Thursday, April 9, 2015

More than Just a Bathroom Sign: Gender and Queer Theory

Long are the days when sex and gender were simple definitions found in your 7th grade science book. Sure, for all practical purposes, sex is "either of the two main categories (male and female) into which humans and many other living things are divided on the basis of their reproductive functions" (Oxford English Dictionary), and gender is "the state of being male or female (typically used with reference to social and cultural differences rather than biological ones)" (Oxford Dictionaries). However, theorists like Judith Butler, make it clear that such definitions are over simplifications. 

Judith Butler writes:
Drag…implies that all gendering is a kind of impersonation and approximation. If this is true, it seems, there is no original or primary gender that drag imitates, but gender is a kind of imitation for which there is no original; in fact, it is a kind of imitation that produces the very notion of the original as an effect and consequence of the imitation itself. In other words, the naturalistic effects of heterosexualized genders are produced through imitative strategies;… the “reality” of heterosexual identities is performatively constituted through an imitation that sets itself up as the origin and the ground of all imitations. In other words, heterosexuality is always in the process of imitating and approximating its own phantasmatic idealization of itself—and failing. 

This quote, I believe in many ways, captures the essence of queer theory. Here, Judith Butler examines how gender is something that is socially constructed. We, society, have determined what “male” and “female” looks like: i.e. male=pants and shirt, while female= a dress. Drag is anything that deviates from that, or, more radically, everything is drag. Gender is something you can put on and take off. And, in that sense, all gender is a performance, a charade.  When a female dresses is clothes that society has deemed as male clothes, she becomes it's ironic, because she's "really a woman." But when does she become "really a woman?" The moment she puts on men's clothing. Thus, drag produces the original gender.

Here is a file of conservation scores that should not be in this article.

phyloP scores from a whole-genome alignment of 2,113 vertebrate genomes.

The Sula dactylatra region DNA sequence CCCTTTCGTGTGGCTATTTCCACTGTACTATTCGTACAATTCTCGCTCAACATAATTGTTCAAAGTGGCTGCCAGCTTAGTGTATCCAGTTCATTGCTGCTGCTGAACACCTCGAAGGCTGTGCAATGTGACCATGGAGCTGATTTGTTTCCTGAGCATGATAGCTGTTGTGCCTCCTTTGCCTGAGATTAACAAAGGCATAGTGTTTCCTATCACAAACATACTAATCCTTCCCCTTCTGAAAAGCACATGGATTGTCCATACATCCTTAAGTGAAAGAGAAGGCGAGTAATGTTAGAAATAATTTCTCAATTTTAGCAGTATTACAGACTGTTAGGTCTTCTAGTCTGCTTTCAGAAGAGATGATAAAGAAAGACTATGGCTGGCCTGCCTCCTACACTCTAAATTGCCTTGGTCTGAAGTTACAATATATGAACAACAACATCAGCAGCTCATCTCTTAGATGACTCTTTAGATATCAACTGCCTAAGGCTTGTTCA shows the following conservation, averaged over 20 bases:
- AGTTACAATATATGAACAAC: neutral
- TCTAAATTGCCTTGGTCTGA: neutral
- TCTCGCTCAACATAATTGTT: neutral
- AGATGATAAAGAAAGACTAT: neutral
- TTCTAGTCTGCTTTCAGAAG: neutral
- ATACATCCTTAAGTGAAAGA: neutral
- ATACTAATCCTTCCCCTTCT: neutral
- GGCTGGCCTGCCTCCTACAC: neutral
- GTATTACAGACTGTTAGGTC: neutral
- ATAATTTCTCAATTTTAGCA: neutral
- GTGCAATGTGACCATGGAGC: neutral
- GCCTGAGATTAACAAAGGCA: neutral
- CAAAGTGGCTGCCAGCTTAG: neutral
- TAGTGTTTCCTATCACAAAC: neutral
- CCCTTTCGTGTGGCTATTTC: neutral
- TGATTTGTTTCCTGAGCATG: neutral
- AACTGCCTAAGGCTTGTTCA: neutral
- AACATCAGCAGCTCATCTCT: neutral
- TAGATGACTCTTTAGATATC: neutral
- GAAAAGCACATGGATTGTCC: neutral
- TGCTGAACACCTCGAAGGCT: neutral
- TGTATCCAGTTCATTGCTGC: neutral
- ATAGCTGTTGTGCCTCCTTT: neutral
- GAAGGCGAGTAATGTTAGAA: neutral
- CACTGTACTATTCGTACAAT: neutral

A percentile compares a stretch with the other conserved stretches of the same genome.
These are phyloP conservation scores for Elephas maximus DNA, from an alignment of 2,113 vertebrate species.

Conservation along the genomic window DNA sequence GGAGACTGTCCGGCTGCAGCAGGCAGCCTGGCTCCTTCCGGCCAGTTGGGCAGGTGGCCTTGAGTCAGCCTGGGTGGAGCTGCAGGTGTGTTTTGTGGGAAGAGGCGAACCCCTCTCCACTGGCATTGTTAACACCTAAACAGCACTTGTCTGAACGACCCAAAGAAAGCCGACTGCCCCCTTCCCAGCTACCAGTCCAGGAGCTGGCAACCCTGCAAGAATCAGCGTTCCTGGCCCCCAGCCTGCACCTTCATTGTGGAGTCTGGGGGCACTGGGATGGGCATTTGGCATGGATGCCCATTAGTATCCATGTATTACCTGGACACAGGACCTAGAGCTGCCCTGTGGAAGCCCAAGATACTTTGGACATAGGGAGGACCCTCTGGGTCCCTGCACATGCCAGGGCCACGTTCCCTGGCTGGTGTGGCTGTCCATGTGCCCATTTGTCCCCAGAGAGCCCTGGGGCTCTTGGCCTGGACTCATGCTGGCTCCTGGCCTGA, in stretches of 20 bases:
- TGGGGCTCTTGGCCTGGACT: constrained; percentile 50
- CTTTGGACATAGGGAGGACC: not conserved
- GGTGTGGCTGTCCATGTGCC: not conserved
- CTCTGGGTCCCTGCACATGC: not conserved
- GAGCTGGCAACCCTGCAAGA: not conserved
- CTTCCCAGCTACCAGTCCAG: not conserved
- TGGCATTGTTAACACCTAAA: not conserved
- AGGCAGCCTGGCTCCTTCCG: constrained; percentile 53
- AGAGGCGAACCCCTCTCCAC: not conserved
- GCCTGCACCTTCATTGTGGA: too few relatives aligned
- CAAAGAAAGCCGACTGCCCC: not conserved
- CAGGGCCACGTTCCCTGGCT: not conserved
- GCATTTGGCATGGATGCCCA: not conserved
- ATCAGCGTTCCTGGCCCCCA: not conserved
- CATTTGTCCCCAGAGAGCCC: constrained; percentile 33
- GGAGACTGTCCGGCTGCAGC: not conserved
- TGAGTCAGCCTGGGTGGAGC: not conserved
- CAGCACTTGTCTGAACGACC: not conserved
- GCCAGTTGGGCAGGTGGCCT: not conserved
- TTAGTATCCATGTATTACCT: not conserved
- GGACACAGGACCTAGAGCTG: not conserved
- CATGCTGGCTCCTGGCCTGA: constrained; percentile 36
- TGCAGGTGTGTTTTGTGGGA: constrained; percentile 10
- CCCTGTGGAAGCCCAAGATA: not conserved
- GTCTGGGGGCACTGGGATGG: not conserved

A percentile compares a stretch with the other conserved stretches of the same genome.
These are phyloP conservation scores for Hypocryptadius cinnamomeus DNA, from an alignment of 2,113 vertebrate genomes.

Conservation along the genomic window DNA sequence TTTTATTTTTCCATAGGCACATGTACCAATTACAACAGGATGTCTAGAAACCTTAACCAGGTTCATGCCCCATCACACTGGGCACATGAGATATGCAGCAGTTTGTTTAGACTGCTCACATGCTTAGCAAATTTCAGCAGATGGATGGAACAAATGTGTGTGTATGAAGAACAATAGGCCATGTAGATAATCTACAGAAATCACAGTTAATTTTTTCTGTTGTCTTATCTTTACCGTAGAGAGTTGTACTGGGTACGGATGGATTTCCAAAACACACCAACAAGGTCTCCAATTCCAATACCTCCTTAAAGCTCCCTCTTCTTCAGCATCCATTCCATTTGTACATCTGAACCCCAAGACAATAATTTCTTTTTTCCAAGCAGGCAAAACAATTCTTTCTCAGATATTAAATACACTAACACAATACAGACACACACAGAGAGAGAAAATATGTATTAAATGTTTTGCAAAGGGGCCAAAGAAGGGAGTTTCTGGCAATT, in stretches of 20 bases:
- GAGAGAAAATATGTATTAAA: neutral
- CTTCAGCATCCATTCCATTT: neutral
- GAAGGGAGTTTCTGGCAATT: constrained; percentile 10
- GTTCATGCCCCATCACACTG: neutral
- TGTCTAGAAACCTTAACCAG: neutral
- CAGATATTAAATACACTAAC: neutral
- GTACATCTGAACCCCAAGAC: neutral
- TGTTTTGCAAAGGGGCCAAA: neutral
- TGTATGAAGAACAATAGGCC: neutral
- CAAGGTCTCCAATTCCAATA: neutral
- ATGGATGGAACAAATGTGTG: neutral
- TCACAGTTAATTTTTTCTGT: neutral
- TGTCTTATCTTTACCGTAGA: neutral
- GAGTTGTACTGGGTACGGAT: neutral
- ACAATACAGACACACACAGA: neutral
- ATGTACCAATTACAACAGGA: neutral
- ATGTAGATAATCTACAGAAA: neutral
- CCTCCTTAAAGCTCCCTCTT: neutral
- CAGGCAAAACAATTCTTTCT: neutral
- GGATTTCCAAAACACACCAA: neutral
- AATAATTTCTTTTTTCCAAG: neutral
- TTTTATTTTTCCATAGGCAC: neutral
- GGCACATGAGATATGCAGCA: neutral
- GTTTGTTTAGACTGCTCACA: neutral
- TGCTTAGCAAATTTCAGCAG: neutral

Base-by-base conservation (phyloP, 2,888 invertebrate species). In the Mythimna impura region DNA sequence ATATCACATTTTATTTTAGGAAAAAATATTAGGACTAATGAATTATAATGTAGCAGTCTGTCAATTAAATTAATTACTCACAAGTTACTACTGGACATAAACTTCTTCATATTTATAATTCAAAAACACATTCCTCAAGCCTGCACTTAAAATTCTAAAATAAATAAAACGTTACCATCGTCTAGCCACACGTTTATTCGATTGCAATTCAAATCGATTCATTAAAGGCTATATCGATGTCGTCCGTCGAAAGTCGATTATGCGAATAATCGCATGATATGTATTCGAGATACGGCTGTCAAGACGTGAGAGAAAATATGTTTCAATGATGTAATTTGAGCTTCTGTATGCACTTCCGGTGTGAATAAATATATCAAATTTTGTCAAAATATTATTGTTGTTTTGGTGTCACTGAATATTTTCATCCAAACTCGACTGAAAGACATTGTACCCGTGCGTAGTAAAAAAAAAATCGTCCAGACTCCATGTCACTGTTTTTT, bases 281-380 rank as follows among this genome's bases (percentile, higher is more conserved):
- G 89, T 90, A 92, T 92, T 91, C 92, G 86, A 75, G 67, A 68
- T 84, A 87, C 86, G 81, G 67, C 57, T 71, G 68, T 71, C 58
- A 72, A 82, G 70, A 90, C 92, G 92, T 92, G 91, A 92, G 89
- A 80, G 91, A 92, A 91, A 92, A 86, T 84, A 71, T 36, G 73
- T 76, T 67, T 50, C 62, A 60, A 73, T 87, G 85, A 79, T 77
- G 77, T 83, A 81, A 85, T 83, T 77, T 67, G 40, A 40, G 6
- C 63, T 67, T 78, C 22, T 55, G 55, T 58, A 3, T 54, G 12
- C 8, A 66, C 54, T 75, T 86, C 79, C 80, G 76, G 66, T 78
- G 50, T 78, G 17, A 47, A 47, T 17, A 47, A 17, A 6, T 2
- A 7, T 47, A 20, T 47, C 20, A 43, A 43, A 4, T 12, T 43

My artwork attempts to capture this concept that gender is a socially constructed phenomena, and that it is more complex than the dictionary definition. Gender is a world of bina oppositions, and ever shifting symbols and signifiers. 

Ultimately, queer theory is a study of sexuality. It does not just take into account lesbians and gays, but also bisexuals, transgenders. Heterosexuality comes into play in queer theory as they examine binary oppositions. Like feminist theory and gay/lesbian theory, queer theory rejects the notion that sexuality is merely caused by biology. Rather, what queer theorists focus on are the "complex array of social codes and forces, forms of individual activity and institutional power, which interact to shape the ideas of what is normative and what is deviant at any particular moment, and which then operate under the rubric of what is 'natural,' 'essential,' 'biological,' or 'god-given' " (Queer Theory Definition & Literary Examples).

1 comment:

  1. I'm stumbling a bit on this: "Like feminist theory and gay/lesbian theory, queer theory rejects the notion that sexuality is merely caused by biology." Some feminist theory would likely suggest that sexuality is caused by biology (essentialist feminism). And G/L Theory generally does endorse the "born this way" theory (thus the political arguments about being gay as "not a choice," and the rush to isolate the "gay gene," etc.) There are sexist/homophobic worldviews that tie sexuality to nature, but there are also feminist/non-hetero theories that do as well, though I tend to see all essentializing rhetoric as ultimately damaging to feminist and queer agendas. A few formatting issues that make some things here hard to reach, and a little brief with a few blips that were a tiny bit off on the theory, but overall, solid work here!